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Broadcast canola: Taking the tool of last resort to task

Fields too wet to drill have led to a resurgence in questions about broadcasting canola

Manitoba’s canola growers aren’t quite ready to opt for broadcast seeding, although the province’s oilseed experts say the poor spring and lack of field access has put the topic on the table. Why it matters: Few producers had turned a wheel coming into mid-May, leaving some to ponder if they will be forced to broadcast seed their canola this year.

A once-reliable trading partner is throwing its weight around again.

China decrees dockage reduction

The country has also indicated it will continue its lacklustre buying of canola

For a few hours last week Canadian farmers thought they were getting back China. In a world grappling with a global pandemic, the return of their biggest canola seed customer was a shot of good news. But the news report saying that was wrong, dashed their hopes. Instead what they got was another turn of

The Chinese/canola puzzle

What’s really behind the canola ban?

Huawei, dockage or both? When it comes to China’s strategy on Canadian canola seed it’s anyone’s guess to which takes precedence. “Who knows how much weight is given to the dockage issue,” Canadian Canola Growers Association president and CEO Rick White said in an interview March 31. “I think they just want to control it.

The canola calamity

A hard harvest and tough storage season underline the need for a plan

Last fall’s “harvest from hell” was like a laundry list of what could go wrong. First there was a drought for much of the growing season reducing yields. Then as harvest approached, Mother Nature turned on the taps at just the wrong time and kept them on. Throw in a Thanksgiving snowstorm and you’ve got

Canola council: Widen the scope on clubroot management

The Canola Council of Canada wants producers to layer their clubroot management strategies

The Canola Council of Canada wants you to take a shotgun to your field — at least when it comes to clubroot. [AUDIO: ‘Are we taking clubroot seriously enough?’ – Justine Cornelsen and Dan Orchard] Council agronomists are urging farmers to avoid building a clubroot plan around a single silver bullet. Instead, agronomists Justine Cornelsen

Employees at the Tiplam terminal in Santos, Brazil load soybeans on a cargo ship bound for China on March 13, 2017.

Beijing is in control of global soybean market

China’s demand is dropping as it commits to more U.S. supplies

China is pretty much in control of the global soybean market, and could stay in that position for the rest of 2020. Following the signing of the Phase 1 trade pact between the United States and China, it was widely expected soybean prices on the Chicago Board of Trade (CBOT) would shoot up — especially since the deal requires China to dramatically increase its agricultural purchases from the U.S.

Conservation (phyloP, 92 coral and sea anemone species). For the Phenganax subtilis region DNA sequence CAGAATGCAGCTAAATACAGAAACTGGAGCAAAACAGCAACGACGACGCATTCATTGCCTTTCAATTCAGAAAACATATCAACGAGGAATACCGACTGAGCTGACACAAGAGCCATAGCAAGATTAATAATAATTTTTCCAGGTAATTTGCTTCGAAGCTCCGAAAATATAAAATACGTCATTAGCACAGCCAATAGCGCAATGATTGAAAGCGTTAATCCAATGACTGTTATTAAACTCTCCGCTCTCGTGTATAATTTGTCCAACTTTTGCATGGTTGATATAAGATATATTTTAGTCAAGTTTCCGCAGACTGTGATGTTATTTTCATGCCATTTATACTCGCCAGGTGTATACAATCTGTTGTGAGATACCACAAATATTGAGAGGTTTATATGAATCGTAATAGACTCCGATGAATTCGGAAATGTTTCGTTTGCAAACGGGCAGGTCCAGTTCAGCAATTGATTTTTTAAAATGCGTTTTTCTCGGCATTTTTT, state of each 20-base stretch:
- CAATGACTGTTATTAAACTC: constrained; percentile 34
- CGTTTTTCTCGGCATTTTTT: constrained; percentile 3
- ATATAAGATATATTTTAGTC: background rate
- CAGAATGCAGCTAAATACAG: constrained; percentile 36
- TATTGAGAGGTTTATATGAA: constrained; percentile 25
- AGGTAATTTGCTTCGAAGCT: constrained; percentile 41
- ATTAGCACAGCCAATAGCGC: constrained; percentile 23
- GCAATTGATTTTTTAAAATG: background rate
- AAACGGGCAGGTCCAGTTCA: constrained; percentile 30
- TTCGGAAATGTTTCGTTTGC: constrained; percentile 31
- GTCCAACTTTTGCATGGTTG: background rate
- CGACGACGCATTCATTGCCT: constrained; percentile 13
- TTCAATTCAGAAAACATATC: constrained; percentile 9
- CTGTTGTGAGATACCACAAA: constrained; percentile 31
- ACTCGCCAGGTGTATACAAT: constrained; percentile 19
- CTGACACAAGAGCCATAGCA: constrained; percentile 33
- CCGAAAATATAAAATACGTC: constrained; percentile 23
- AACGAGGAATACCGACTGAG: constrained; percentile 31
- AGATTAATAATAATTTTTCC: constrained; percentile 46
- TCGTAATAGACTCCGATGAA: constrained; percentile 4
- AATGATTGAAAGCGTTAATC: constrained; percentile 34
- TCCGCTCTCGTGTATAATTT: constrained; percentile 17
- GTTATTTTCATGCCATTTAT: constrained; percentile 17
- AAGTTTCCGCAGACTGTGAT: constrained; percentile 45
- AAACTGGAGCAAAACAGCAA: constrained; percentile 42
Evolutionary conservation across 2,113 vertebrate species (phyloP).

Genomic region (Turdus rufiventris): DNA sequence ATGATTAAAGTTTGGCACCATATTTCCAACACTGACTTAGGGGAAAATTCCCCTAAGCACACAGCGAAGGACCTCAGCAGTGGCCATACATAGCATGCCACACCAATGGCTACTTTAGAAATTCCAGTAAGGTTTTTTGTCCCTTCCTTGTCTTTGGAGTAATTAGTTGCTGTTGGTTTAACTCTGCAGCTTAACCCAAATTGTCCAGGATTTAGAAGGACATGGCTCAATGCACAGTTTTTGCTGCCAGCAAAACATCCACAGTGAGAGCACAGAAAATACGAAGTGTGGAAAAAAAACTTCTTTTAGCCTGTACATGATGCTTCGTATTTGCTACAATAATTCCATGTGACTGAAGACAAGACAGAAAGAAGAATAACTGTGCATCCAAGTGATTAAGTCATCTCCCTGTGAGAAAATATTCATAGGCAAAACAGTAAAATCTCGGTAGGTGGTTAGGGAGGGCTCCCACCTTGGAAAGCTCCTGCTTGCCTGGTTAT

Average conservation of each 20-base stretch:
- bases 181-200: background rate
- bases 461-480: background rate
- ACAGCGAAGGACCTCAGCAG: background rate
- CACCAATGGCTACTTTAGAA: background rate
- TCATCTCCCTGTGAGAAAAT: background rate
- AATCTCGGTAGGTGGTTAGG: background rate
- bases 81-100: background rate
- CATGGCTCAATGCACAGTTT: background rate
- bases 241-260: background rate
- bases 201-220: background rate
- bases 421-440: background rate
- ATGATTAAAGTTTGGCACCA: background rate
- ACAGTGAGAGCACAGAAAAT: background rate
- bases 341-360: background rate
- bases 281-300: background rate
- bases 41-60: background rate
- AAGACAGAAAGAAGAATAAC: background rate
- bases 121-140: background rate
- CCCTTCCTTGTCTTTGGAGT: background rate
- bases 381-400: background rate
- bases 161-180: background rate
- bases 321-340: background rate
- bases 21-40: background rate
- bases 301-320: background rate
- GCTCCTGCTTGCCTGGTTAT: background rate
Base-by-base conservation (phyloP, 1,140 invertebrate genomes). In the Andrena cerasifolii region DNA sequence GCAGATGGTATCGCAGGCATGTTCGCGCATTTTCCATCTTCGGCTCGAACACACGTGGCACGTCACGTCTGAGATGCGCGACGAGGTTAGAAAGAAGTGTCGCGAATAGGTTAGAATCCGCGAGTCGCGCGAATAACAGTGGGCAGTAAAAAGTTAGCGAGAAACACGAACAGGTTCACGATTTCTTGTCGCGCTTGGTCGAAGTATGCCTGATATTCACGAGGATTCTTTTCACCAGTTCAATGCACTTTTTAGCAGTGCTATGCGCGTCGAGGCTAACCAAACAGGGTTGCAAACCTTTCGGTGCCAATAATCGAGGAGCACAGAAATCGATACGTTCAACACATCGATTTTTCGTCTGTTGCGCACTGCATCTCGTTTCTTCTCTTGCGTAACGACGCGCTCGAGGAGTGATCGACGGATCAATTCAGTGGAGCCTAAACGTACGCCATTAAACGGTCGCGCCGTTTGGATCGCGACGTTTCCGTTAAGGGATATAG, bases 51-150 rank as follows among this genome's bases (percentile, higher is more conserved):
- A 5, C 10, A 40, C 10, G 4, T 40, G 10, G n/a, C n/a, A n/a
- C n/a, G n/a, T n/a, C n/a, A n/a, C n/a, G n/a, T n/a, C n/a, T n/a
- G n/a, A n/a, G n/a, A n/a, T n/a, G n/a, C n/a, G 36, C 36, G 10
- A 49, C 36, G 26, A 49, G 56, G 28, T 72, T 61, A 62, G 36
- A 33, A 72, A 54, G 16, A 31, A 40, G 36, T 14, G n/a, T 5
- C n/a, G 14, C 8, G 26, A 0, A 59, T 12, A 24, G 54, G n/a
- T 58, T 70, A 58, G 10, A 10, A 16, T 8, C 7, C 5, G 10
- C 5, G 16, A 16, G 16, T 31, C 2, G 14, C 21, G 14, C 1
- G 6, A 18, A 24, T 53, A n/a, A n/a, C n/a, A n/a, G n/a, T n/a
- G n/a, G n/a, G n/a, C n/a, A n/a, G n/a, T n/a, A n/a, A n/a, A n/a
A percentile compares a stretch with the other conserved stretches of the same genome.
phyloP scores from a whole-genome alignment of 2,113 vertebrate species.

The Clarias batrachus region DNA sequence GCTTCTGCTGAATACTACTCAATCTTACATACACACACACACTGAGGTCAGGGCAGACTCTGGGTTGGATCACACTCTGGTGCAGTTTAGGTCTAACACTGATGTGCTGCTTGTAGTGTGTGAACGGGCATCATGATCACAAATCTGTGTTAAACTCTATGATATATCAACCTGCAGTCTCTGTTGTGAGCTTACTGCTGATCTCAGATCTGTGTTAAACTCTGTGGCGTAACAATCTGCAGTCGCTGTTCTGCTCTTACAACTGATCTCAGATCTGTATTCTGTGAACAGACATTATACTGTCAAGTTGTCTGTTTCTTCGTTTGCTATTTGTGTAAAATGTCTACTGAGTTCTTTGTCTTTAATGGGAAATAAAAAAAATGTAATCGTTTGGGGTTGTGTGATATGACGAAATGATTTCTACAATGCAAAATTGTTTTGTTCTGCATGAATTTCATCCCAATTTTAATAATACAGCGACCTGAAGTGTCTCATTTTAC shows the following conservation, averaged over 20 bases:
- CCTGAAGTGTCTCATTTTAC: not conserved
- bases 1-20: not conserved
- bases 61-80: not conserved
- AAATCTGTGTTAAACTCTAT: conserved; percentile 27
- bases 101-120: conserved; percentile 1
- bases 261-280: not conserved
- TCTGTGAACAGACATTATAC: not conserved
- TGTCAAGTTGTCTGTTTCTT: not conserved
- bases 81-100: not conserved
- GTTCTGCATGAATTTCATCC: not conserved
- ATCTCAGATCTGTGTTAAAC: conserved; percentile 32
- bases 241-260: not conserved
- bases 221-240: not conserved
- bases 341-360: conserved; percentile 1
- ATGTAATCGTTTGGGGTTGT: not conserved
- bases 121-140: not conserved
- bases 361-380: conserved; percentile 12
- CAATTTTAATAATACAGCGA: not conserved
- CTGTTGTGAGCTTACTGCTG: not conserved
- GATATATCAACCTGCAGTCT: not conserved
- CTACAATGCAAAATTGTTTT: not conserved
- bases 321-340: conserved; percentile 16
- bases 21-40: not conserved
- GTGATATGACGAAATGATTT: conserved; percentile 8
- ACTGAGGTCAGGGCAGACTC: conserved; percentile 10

A truck unloads soybeans imported from Brazil on the quay of a port in Nantong city, east China’s Jiangsu province.

Chinese importers scoop up Brazilian soybeans

Uncertainty over a U.S.-China trade deal has been causing buyers to lock up supplies

Chinese buyers scooped up at least 20 cargoes of Brazilian soybeans last week as uncertainty over a trade deal with the United States sent them rushing to lock in supplies, traders said Nov. 25. Importers also jumped on the new-crop Brazilian beans because of attractive margins, said two traders who declined to be identified. The purchases were for

Argentine farmers plant more soybeans

Argentina’s government and the country’s main grains exchange increased their soy-planting estimates Nov. 21, as growers hedge against political uncertainty by shifting toward oilseeds, which are cheaper to grow, and away from more expensive corn. Argentine President-elect Alberto Fernandez, set to take office on Dec. 10, has said little about his farm policy plans. But

A man works next to a truck unloading second corn (winter corn) near Sorriso 
in the Mato Grosso state, Brazil.

Lack of rain puts Brazil corn crop at risk

Soy planting delays will mean a very tight window to plant ‘second corn’

Reuters – Delays in Brazil’s soybean planting due to scarce rainfall may affect sowing of the country’s second corn crop, which is planted after the oilseed is harvested and represents about 73 per cent of the South American output. “There is a lot of risk for the (corn) crop,” Antonio Galvan, head of the Mato Grosso state grain growers’ association,

Canada working to diversify canola seed sales

This crop year exports to several countries have risen

Canada is working to diversify its canola seed sales, says Brian Innes, the Canola Council of Canada’s vice-president of public affairs. “As an industry we are doing what we can to diversify,” Innes said in an interview from Geneva, Switzerland Oct. 28 where Canada and China had their first face-to-face meeting over the canola dispute.